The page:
Author Spotlight: Jaimie Engle

Today we're starting something new on the Monstrosity blog. Instead of just me and my thoughts, I'm going to introduce to you other awesome speculative fiction writers. After a little Q&A, I'm asking my spotlight authors to give you a little glimpse into their work with a sneak peek at one of their novels, so be sure to check that out at the end!

I am crazy excited to introduce you to our first author -- Jaimie Engle is an impressive force of an author, and a fellow beachside resident here on Florida's Space Coast!

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seated headshot RETell us about yourself:

Thanks for having me on your blog, Emily! I am a trivia-playing, dog-loving, family-oriented

author, editor, speaker, and writing coach. I love all things science fiction and fantasy, host my own podcast, and love creating crazy videos and educational videos on YouTube and Snapchat. I guess in a nutshell, I love being creative. Whether it’s writing a book or helping an author to

market by turning their book covers into jewelry (seriously, check it out on YouTube!), I just love the creative process.

Where did your inspiration to write Dreadlands start?

It actually started as a story I wrote in high school that I never finished. I was going through my Word files and I came across it. There was this family living in a desolate place in a snowstorm, a boy and his little sister who he loved more than life itself, a missing father, a nervous mother, and the creepiest grandmother in the world. All I had figured out was that somehow, the grandmother had supernatural powers and that if the father didn’t return home before the full moon rose, he would never make it home. From here, I decided I wanted to retell the classic monsters in a historical setting, namely Viking era Canada. Dreadlands has my version of werewolves, called ferine, who rise with the full moon and hunt each month. Well, in this world, they are suddenly breaking free of their bonds to the Dreadlands without lunar assistance, and main character Arud is sent away to a estranged uncle with his little sister. It’s all about family secrets, blood sacrifice, love, and redemption, told in an epic fantasy adventure.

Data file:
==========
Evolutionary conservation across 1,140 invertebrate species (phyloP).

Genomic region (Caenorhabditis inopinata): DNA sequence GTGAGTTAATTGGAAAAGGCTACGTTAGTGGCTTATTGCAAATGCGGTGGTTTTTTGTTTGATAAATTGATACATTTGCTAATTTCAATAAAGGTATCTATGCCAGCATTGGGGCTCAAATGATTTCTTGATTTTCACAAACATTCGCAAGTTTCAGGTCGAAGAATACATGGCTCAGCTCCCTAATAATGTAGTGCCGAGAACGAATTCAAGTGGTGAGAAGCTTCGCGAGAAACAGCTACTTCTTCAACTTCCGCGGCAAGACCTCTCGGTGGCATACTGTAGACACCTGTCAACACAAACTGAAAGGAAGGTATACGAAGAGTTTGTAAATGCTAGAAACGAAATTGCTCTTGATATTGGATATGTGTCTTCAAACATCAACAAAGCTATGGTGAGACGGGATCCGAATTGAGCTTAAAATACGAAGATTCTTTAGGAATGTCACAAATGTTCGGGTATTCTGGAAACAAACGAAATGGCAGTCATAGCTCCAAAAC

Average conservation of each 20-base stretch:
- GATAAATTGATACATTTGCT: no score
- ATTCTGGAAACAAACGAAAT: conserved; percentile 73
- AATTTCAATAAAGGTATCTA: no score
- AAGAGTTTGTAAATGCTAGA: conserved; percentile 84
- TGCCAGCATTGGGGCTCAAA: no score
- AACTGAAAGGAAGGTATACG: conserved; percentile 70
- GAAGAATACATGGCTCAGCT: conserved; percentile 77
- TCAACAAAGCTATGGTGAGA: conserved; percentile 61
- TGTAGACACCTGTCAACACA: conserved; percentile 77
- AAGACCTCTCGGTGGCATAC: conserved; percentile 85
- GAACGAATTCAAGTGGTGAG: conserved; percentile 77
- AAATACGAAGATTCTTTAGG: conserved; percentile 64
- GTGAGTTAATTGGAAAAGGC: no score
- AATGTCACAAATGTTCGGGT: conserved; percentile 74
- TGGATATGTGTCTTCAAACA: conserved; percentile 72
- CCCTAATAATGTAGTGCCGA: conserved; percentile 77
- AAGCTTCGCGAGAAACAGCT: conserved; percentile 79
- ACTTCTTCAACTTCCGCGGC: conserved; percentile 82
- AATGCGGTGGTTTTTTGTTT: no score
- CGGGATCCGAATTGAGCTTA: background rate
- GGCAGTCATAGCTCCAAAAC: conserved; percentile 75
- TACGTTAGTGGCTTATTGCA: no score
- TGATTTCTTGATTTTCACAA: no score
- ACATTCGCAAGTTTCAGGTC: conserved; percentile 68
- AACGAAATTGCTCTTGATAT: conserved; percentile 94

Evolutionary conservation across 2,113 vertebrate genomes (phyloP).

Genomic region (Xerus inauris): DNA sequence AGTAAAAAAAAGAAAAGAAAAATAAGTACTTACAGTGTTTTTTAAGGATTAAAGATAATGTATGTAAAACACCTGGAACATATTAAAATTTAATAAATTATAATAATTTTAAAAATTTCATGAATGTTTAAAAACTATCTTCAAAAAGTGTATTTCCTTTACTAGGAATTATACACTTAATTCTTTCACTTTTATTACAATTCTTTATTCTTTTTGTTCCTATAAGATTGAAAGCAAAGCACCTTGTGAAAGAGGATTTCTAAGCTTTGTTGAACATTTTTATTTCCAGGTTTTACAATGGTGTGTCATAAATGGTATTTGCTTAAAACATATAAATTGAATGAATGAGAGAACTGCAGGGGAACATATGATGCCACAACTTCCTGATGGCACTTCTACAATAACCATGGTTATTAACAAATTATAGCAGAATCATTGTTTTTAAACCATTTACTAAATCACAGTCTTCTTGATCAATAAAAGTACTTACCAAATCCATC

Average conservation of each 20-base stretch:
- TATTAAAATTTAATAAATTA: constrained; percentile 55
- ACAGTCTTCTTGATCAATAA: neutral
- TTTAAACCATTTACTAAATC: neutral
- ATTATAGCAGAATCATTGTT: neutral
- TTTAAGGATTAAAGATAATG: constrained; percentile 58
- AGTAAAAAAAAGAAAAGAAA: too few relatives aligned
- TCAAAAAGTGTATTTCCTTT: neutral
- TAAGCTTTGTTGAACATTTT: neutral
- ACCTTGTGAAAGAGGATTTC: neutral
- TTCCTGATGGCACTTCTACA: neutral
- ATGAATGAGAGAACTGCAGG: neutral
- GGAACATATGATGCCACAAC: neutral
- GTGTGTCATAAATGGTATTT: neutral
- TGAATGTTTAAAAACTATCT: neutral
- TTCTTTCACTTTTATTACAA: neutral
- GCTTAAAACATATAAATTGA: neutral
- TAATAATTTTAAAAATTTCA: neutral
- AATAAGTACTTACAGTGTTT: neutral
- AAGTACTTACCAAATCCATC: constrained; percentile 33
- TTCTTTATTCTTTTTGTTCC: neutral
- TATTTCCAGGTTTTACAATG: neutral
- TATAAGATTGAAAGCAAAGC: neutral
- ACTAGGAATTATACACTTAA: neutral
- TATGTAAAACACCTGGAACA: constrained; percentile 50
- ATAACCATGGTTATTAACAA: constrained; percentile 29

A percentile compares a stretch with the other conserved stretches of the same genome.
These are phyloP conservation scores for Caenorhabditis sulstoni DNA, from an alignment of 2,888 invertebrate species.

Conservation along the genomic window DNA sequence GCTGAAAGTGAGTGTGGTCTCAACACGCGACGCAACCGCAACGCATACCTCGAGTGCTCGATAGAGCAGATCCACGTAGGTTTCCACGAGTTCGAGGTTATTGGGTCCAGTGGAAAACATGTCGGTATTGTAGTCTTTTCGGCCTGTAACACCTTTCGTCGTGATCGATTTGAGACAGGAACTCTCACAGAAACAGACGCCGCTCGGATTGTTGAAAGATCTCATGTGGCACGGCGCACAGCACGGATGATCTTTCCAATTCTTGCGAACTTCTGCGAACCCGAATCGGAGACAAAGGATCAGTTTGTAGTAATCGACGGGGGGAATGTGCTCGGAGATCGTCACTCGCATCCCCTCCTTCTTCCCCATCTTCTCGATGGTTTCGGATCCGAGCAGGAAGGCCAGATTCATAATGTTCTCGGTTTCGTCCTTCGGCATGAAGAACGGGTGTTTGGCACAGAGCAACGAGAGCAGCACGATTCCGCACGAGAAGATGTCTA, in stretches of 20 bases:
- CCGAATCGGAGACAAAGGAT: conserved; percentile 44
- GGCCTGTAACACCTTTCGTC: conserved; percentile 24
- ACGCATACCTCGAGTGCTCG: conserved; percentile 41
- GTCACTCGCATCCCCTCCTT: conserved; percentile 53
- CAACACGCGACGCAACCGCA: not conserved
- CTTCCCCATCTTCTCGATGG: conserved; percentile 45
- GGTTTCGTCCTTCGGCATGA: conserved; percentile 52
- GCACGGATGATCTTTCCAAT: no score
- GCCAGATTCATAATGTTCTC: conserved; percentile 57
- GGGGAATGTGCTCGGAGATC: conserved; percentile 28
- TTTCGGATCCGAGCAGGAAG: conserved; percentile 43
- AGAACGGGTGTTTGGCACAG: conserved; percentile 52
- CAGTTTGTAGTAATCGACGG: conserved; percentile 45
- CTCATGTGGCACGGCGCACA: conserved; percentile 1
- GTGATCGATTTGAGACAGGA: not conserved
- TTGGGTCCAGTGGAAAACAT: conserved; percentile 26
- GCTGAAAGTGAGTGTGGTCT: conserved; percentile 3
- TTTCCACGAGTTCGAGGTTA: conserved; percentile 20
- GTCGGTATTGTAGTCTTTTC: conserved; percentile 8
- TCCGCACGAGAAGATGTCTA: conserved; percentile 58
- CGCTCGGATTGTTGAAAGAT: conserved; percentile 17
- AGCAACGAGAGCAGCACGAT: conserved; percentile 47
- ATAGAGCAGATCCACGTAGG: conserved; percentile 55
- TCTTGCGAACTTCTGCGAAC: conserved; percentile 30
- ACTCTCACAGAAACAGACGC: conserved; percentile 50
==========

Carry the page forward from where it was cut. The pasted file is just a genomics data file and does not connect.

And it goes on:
What was the hardest thing bout writing Dreadlands?

This book was actually so easy for me to get out. I think the hardest part was the editing process, because I am so tedious and dedicated to my system when it comes to editing. I utilized The Emotional Thesaurus to really get some different visuals for the reader and I recorded each chapter, played it back, and edited some more. In the end, it was well worth it, as I couldn’t be happier with the story or the reviews.

Writer’s block: How do you beat it?

I try to juggle a new project, editing a current project, and marketing a published project at all times, that way writer’s block is harder to come by or at least I have somewhere else to turn when it strikes. I find that just thinking about my story while I’m walking my dog or doing dishes helps me to work through the process. I constantly watch movies and shows or read books to see how other stories are similar and different to my own. Somehow this can even inspire a twist in my book to beat writer’s block. Other times, I have stopped writing and simply outlined the remainder of the book. As a pantser, I generally have an idea where I’m headed, and get started as soon as I feel inspired. Writer’s block sometimes means I have some outlining to do during the writing process.

Do you have a favorite book or author? What do you love about them?

My favorite authors are Matthew J. Kirby, Suzanne Collins, and Orson Scott Card. I’ve met Matt and Orson, and hope one day to meet Suzanne. What I love about them are their characters and worlds. All with the fantastic in mind, Kirby writes beautiful historical books for middle graders with thought provoking narrative. Collins builds these immense story structures with rules that don’t break and tormented characters that must face their fears. Katniss Everdeen is a beautiful depiction of this in her constant inner turmoil of doing what she must verses what’s right and choosing constantly between those she loves while putting everyone else in danger. Card, much in the same way, builds these story worlds and characters that are so real I swear they must exist somewhere. Ender Wiggins, from Ender’s Game, is one of my favorite characters in all of literature. He is so dedicated to not becoming his greatest fear, that he ultimately is his own self- fulfilling prophecy. It was the coolest thing in the world to sit with Card and discuss Ender in person. Card is a true storyteller, something I strive to be with each novel I write.